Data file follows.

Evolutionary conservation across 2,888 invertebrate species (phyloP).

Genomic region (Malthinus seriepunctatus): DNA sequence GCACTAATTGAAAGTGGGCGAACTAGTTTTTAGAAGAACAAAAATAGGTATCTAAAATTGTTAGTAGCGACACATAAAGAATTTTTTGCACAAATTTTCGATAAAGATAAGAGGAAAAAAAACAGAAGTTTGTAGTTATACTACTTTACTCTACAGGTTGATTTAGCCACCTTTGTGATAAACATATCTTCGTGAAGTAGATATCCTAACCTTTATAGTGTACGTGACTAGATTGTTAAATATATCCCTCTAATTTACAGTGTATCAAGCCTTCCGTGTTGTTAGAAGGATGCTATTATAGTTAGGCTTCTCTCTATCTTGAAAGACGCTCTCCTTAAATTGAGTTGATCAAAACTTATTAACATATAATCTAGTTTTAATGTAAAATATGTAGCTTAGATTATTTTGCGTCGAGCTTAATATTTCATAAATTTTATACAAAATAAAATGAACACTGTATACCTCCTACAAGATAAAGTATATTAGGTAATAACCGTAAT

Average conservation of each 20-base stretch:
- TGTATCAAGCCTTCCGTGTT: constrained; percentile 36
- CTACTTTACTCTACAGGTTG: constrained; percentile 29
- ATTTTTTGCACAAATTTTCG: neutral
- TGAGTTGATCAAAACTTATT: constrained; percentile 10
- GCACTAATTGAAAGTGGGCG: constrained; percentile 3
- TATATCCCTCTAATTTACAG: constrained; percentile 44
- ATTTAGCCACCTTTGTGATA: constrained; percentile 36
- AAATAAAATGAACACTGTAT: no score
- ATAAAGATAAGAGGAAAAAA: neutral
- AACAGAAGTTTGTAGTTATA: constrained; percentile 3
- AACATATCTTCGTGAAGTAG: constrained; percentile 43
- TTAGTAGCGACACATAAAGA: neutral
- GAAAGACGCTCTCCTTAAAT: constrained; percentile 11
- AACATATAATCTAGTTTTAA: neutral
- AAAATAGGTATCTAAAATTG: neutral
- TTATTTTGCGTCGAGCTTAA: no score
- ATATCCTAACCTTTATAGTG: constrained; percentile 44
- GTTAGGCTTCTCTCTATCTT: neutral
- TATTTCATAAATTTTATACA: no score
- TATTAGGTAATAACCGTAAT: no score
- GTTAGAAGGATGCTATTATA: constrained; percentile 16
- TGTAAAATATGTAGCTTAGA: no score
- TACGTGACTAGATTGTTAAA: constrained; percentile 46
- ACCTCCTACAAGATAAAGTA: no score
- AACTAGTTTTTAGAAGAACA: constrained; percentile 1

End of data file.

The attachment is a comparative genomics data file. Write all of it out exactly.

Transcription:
Evolutionary conservation across 2,888 invertebrate species (phyloP).

Genomic region (Malthinus seriepunctatus): DNA sequence GCACTAATTGAAAGTGGGCGAACTAGTTTTTAGAAGAACAAAAATAGGTATCTAAAATTGTTAGTAGCGACACATAAAGAATTTTTTGCACAAATTTTCGATAAAGATAAGAGGAAAAAAAACAGAAGTTTGTAGTTATACTACTTTACTCTACAGGTTGATTTAGCCACCTTTGTGATAAACATATCTTCGTGAAGTAGATATCCTAACCTTTATAGTGTACGTGACTAGATTGTTAAATATATCCCTCTAATTTACAGTGTATCAAGCCTTCCGTGTTGTTAGAAGGATGCTATTATAGTTAGGCTTCTCTCTATCTTGAAAGACGCTCTCCTTAAATTGAGTTGATCAAAACTTATTAACATATAATCTAGTTTTAATGTAAAATATGTAGCTTAGATTATTTTGCGTCGAGCTTAATATTTCATAAATTTTATACAAAATAAAATGAACACTGTATACCTCCTACAAGATAAAGTATATTAGGTAATAACCGTAAT

Average conservation of each 20-base stretch:
- TGTATCAAGCCTTCCGTGTT: constrained; percentile 36
- CTACTTTACTCTACAGGTTG: constrained; percentile 29
- ATTTTTTGCACAAATTTTCG: neutral
- TGAGTTGATCAAAACTTATT: constrained; percentile 10
- GCACTAATTGAAAGTGGGCG: constrained; percentile 3
- TATATCCCTCTAATTTACAG: constrained; percentile 44
- ATTTAGCCACCTTTGTGATA: constrained; percentile 36
- AAATAAAATGAACACTGTAT: no score
- ATAAAGATAAGAGGAAAAAA: neutral
- AACAGAAGTTTGTAGTTATA: constrained; percentile 3
- AACATATCTTCGTGAAGTAG: constrained; percentile 43
- TTAGTAGCGACACATAAAGA: neutral
- GAAAGACGCTCTCCTTAAAT: constrained; percentile 11
- AACATATAATCTAGTTTTAA: neutral
- AAAATAGGTATCTAAAATTG: neutral
- TTATTTTGCGTCGAGCTTAA: no score
- ATATCCTAACCTTTATAGTG: constrained; percentile 44
- GTTAGGCTTCTCTCTATCTT: neutral
- TATTTCATAAATTTTATACA: no score
- TATTAGGTAATAACCGTAAT: no score
- GTTAGAAGGATGCTATTATA: constrained; percentile 16
- TGTAAAATATGTAGCTTAGA: no score
- TACGTGACTAGATTGTTAAA: constrained; percentile 46
- ACCTCCTACAAGATAAAGTA: no score
- AACTAGTTTTTAGAAGAACA: constrained; percentile 1